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Violence in Iraq leaves 6 dead, 21 wounded

By Jomana Karadsheh, CNN
A mother and child run Sunday after a suicide bombing at Iraqi military headquarters in central Baghdad.
A mother and child run Sunday after a suicide bombing at Iraqi military headquarters in central Baghdad.
  • NEW: Political vacuum could be causing attacks, observers say
  • Insurgents have staged a number daring attacks in Baghdad
  • Violence on Sunday left at least a dozen people dead
  • The U.S. military ended its combat role in Iraq last week

Baghdad, Iraq (CNN) -- A string of bombings and shootings in Iraq has left at least one Iraqi military officer and five civilians dead and at least 21 people wounded, authorities said Monday.

The widespread violence came a day after a bold attack by insurgents in the heart of the capital.

Gunmen killed an Iraqi brigadier general as he drove his car early Monday in al-Ameriya, in western Baghdad, the Interior Ministry said.

In addition, five Iraqi construction workers were found dead Monday morning in the northern city of Samarra, according to local police.

Authorities discovered their bullet-riddled bodies in an apartment where they were living in the center of the city. Two of the men were engineers and the other three laborers for a construction company refurbishing a police station and a youth center.

Samarra is about 62 miles (100 kilometers) north of Baghdad.

In western Baghdad's Harthiya neighborhood, gunmen using silencers wounded a senior Ministry of Agriculture employee as he was leaving his home.

Such attacks, targeting government and security officials, have been on the rise in recent months.

A double bombing in western Baghdad's Ghazaliya neighborhood Monday wounded at least 15 Iraqis. First, a roadside bomb targeting civilians detonated, which was followed by a second blast when security forces responded to the scene. Six Iraqi soldiers, four policemen and five civilians were wounded.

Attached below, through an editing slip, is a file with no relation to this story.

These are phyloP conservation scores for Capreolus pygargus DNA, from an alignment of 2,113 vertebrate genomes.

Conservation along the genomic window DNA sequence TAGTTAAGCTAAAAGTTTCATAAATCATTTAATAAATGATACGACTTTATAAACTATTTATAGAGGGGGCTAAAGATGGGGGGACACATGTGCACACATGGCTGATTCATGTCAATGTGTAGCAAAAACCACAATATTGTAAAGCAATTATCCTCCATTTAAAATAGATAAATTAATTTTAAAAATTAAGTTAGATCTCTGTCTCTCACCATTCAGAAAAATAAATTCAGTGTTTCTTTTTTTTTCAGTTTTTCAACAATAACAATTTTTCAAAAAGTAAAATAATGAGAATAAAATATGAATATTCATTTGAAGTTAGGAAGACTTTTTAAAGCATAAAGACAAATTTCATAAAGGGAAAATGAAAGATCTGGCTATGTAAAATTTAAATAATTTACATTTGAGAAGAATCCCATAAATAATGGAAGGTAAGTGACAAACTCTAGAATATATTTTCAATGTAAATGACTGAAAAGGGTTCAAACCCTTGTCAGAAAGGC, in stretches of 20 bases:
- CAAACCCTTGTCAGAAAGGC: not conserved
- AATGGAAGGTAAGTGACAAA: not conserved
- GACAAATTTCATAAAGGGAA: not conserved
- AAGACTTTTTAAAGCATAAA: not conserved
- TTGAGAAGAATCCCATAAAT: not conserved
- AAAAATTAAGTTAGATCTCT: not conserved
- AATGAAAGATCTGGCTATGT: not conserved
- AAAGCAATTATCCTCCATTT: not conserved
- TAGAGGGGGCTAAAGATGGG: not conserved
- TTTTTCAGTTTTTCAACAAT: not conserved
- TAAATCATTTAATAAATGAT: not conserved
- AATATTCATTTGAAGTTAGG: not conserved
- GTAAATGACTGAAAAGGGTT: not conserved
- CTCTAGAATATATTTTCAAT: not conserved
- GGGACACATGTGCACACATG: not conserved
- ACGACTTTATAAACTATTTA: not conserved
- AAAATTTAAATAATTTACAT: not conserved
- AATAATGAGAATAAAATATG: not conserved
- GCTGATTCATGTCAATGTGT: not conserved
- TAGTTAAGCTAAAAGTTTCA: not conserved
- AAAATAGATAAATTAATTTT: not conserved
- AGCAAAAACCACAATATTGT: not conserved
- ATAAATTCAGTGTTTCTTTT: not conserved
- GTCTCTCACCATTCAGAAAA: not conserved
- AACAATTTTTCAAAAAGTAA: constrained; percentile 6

In southern Baghdad's Dora district, a roadside bomb hit a convoy of a private Iraqi security company, wounding at least two civilian bystanders and damaging one vehicle.

At least three others were wounded in overnight violence, the official said.

Gunmen opened fire on a police checkpoint in western Baghdad, wounding a policeman, while a bomb attached to a civilian vehicle wounded its two occupants.

The increase in attacks coincides with political uncertainty, as politicians have been unable to form a government six months after the country's inconclusive national elections.

There have been concerns that insurgents would take advantage of the political vacuum to try to reignite the sectarian bloodshed that gripped Iraq for years.

On Sunday, at least five suicide bombers carried out a coordinated and complex attack on an Iraqi military headquarters in central Baghdad, killing as many as 12 people and wounding dozens.

The assault by what the U.S. military believes were al-Qaeda in Iraq militants also drew American forces into the fight four days after President Barack Obama announced an official end to America's combat mission in Iraq.

Lt. Col. Eric Bloom, a U.S. military spokesman in Baghdad, told CNN on Sunday that U.S. forces based at the compound that came under attack "provided suppressive fire" along with Iraqi forces as two of the bombers managed to gain access to the base.

The brazen attack in broad daylight underscored the fragility of the security situation and the dangers Iraqis and Americans still face daily.

While overall violence in Iraq has dropped drastically over the past two years with the insurgency being dealt devastating blows, the insurrection has proven its ability to still carry out daring and deadly attacks across the country.

On August 28, the Iraqi government announced there were plots by al Qaeda and other groups to carry out attacks nationwide, and called on security forces and citizens to be on high alert.